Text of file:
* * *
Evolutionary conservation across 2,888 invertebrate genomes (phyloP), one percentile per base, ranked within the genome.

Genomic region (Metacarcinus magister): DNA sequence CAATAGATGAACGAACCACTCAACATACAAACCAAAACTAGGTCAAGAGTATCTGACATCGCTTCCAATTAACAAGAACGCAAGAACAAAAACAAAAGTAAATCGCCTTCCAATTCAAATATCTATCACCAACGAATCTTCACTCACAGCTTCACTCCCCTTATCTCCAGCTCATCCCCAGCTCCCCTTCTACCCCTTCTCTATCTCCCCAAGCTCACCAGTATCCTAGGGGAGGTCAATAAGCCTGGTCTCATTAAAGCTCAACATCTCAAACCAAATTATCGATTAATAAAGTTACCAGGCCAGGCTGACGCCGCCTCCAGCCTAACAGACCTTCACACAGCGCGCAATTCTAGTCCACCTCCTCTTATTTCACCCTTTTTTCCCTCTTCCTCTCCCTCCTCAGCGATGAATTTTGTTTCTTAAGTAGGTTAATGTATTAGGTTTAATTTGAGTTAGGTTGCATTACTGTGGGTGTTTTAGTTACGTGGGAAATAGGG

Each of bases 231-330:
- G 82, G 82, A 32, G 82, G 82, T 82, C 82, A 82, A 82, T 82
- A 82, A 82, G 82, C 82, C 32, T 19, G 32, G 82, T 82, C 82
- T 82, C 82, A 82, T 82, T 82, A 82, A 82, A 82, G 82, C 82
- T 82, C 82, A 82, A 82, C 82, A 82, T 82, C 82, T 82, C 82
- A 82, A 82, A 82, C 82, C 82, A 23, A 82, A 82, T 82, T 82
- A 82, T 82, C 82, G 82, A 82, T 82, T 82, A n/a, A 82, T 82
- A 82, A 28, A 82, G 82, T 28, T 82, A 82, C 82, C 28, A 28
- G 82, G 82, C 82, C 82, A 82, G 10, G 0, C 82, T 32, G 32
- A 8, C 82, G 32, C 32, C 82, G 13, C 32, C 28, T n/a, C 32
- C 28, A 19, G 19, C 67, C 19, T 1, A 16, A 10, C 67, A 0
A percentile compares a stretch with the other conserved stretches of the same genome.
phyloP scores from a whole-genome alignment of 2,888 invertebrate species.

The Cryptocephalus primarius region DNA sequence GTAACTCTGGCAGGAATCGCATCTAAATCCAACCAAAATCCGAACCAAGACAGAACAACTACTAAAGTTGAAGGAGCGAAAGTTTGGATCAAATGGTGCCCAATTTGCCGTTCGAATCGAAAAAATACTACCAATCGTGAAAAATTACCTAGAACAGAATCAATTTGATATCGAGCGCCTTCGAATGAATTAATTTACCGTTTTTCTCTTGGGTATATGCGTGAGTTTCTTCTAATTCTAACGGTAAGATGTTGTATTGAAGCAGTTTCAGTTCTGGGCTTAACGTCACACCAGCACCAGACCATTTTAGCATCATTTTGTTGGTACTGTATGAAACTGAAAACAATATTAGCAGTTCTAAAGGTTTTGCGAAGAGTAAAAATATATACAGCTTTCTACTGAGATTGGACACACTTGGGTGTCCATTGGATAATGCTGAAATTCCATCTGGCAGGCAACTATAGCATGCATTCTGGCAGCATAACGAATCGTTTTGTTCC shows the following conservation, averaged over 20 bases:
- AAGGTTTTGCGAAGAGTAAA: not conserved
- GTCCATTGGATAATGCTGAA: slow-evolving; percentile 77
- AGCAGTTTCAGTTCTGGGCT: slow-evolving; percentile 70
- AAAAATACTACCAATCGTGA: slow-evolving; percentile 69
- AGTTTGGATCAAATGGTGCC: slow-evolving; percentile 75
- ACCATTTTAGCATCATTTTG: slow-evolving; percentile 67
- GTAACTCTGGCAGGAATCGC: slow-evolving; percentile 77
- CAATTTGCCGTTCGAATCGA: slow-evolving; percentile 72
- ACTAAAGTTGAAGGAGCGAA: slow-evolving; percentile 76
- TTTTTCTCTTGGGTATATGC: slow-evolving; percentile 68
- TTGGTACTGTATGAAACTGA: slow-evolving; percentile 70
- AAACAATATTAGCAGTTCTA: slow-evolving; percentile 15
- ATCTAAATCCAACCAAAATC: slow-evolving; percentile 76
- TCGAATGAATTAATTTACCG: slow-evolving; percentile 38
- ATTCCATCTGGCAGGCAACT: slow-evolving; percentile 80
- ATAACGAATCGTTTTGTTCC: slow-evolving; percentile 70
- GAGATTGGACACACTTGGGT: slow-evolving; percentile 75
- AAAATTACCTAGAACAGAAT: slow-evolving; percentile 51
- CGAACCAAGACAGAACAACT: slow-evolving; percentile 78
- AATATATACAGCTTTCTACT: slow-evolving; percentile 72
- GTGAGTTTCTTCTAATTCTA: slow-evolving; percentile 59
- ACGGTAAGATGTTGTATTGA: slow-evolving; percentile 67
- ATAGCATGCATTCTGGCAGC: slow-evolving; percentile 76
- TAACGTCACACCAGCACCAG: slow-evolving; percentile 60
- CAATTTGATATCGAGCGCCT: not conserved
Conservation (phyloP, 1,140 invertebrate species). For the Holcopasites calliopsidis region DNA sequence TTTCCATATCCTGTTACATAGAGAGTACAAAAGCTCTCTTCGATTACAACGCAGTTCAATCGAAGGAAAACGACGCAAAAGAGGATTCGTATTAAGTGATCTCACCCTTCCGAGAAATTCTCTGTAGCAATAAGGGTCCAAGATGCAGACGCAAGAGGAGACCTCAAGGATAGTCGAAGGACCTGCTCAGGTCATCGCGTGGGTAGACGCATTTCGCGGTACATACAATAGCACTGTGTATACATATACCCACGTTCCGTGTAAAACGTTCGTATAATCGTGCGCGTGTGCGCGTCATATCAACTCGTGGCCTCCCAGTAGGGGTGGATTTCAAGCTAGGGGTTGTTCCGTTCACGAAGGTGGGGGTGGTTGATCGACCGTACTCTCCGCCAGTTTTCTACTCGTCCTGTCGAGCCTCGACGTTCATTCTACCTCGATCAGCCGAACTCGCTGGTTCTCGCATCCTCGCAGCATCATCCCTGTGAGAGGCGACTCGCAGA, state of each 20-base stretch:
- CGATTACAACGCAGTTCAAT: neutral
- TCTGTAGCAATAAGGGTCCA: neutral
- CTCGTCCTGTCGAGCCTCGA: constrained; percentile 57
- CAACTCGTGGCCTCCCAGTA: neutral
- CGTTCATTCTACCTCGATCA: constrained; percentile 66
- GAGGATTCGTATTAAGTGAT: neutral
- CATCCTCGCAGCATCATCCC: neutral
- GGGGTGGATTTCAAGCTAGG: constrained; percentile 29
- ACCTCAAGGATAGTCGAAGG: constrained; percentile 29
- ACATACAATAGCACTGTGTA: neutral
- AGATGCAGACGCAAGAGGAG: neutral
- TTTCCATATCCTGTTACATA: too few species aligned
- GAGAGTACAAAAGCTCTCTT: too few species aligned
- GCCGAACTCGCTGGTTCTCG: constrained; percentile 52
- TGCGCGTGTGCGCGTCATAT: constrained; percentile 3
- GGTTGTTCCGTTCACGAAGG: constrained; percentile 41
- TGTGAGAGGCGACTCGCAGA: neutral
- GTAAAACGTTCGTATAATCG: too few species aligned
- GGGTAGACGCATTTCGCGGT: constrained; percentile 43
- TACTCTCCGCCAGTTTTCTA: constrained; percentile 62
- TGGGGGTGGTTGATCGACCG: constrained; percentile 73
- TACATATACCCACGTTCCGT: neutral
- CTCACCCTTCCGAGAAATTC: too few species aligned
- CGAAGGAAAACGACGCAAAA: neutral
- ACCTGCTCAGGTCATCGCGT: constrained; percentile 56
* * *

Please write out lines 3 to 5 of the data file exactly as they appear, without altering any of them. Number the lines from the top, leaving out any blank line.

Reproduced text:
Each of bases 231-330:
- G 82, G 82, A 32, G 82, G 82, T 82, C 82, A 82, A 82, T 82
- A 82, A 82, G 82, C 82, C 32, T 19, G 32, G 82, T 82, C 82